City Of Cleveland Launches Citizen Input Tool for American Rescue Plan Act (ARPA) Funding

Early in the COVID-19 pandemic, Mayor Frank G. Jackson launched the ReStart CLE efforts based on three overriding principles:

  1. To minimize the suffering and burden of people and businesses in our community who have been impacted by COVID;
  2. To better position all people and businesses in our community to take advantage of the recovery; and
  3. To make sure all people are better off as a result of the recovery efforts we undertake so that we can become a more equitable community.

The recently passed American Rescue Plan Act (ARPA) provides a unique opportunity to build on these priorities and invest in Cleveland’s people, neighborhoods, and businesses. As a part of this nationwide effort, Cleveland will receive $511 million to help turn the tide on the pandemic, address its economic fallout, and lay the foundation for a strong and equitable recovery.

The City is collecting citizen input on how this money could be used to support the on-going economic recovery. Residents can submit ideas online at https://www.clevelandohio.gov/arpa or by using drop boxes at City Hall, their local neighborhood recreation center, or the Public Utilities Building at 1201 Lakeside Avenue. Additionally, all residents who receive a water bill will receive a questionnaire they can mail in or return to any of these locations.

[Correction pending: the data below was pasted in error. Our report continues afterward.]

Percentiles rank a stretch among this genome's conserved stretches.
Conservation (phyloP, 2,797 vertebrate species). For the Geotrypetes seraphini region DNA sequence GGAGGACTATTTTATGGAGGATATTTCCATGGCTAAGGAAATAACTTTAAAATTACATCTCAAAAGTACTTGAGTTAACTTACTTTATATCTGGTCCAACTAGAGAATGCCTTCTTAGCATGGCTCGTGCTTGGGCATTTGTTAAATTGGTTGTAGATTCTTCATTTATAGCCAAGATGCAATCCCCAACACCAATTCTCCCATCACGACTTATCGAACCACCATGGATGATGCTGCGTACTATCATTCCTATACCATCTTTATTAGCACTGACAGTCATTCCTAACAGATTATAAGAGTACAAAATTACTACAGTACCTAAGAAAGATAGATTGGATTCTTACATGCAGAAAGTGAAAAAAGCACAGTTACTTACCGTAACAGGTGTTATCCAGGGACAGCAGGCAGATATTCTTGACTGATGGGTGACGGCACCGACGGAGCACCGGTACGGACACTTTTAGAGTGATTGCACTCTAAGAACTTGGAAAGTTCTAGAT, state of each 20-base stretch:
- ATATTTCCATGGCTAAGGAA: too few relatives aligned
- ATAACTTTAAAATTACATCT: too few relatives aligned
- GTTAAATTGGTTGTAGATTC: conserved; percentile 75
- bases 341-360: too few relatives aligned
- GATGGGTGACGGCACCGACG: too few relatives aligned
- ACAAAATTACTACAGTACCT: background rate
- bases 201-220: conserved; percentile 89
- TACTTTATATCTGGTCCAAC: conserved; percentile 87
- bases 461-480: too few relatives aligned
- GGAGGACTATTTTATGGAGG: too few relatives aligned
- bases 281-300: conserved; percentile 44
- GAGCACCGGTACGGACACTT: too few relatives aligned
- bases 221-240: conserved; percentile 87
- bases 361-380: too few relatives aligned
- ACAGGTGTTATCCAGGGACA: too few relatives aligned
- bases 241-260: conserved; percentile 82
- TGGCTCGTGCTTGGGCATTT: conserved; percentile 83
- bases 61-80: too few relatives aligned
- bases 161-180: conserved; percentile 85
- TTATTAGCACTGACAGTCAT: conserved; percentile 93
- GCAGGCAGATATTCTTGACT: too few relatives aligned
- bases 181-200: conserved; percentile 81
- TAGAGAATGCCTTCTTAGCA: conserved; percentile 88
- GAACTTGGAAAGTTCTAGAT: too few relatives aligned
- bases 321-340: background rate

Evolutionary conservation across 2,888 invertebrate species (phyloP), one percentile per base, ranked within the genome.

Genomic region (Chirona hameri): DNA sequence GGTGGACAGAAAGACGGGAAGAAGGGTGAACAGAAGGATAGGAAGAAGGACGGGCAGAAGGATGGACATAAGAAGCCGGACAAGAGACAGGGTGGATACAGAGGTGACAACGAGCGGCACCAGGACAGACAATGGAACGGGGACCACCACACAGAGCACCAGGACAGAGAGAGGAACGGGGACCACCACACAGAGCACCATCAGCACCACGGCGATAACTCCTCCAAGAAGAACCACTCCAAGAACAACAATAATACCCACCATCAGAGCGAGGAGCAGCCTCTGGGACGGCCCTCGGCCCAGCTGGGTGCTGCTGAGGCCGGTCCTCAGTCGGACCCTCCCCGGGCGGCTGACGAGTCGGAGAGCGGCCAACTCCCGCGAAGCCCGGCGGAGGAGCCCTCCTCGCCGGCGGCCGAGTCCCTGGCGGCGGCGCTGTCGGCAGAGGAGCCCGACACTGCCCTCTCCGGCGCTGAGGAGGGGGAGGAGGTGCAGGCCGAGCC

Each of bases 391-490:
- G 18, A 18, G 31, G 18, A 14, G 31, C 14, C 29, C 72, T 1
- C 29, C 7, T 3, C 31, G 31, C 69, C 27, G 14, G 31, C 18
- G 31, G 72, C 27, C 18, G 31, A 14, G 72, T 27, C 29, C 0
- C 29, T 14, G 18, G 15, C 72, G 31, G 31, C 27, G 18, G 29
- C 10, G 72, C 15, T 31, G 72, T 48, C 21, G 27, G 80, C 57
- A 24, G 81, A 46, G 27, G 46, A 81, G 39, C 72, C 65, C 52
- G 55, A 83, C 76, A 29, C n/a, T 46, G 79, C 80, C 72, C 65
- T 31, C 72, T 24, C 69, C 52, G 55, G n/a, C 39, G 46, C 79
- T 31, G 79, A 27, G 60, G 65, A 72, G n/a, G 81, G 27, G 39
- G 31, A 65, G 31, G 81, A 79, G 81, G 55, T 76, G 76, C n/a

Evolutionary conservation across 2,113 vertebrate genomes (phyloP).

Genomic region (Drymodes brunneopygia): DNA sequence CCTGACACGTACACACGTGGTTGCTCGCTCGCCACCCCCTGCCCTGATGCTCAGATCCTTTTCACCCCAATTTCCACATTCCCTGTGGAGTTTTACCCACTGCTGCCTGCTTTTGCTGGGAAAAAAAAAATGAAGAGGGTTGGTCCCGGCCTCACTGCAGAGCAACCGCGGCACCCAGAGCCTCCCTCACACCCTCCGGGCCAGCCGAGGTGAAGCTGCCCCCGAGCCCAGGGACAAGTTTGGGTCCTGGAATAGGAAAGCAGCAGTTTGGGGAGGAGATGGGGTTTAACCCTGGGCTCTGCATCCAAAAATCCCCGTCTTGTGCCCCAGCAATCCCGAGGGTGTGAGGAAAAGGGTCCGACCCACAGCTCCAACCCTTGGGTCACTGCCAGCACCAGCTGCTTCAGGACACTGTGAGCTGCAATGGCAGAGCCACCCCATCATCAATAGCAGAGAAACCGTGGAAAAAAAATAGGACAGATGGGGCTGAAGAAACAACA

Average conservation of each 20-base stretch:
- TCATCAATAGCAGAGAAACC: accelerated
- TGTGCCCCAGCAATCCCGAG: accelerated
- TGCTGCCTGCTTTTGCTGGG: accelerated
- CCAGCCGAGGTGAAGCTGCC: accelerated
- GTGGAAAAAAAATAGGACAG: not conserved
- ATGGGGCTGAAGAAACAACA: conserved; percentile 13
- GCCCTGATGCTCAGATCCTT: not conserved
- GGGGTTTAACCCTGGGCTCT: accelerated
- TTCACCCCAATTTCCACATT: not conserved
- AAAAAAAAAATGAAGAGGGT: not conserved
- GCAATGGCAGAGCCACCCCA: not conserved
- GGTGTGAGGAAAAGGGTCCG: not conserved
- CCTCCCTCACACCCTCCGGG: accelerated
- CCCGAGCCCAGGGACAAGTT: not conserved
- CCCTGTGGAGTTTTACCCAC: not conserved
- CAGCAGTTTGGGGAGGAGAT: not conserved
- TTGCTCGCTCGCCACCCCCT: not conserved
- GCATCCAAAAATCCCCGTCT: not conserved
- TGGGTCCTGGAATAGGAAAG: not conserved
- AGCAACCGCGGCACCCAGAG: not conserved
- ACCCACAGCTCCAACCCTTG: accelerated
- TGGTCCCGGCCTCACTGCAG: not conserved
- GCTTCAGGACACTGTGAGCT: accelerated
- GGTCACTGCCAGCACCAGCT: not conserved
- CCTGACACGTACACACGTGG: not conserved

This $511 million must be spent by December 31, 2024 and can be used, broadly, for certain types of programs or services, including:

  • Supporting Public Health Response – This includes things like funding COVID-19 mitigation efforts, medical expenses, behavioral healthcare, and certain public health and safety staff.
  • Replacing Public Sector Revenue Loss – Due to COVID-19, the City of Cleveland lost tax revenue which supports vital City services. These funds can be used to offset those losses and support direct services to people.
  • Address Negative Economic Impacts – During the COVID-19 pandemic, many people and businesses were hurt economically. These funds can help workers, families, small businesses, non-profits, and industries impacted by COVID-19.
  • Water, Sewer, or Broadband Infrastructure – This includes things like investing to improve access to clean drinking water, wastewater and stormwater infrastructure, and to provide unserved or underserved locations with new or expanded broadband access.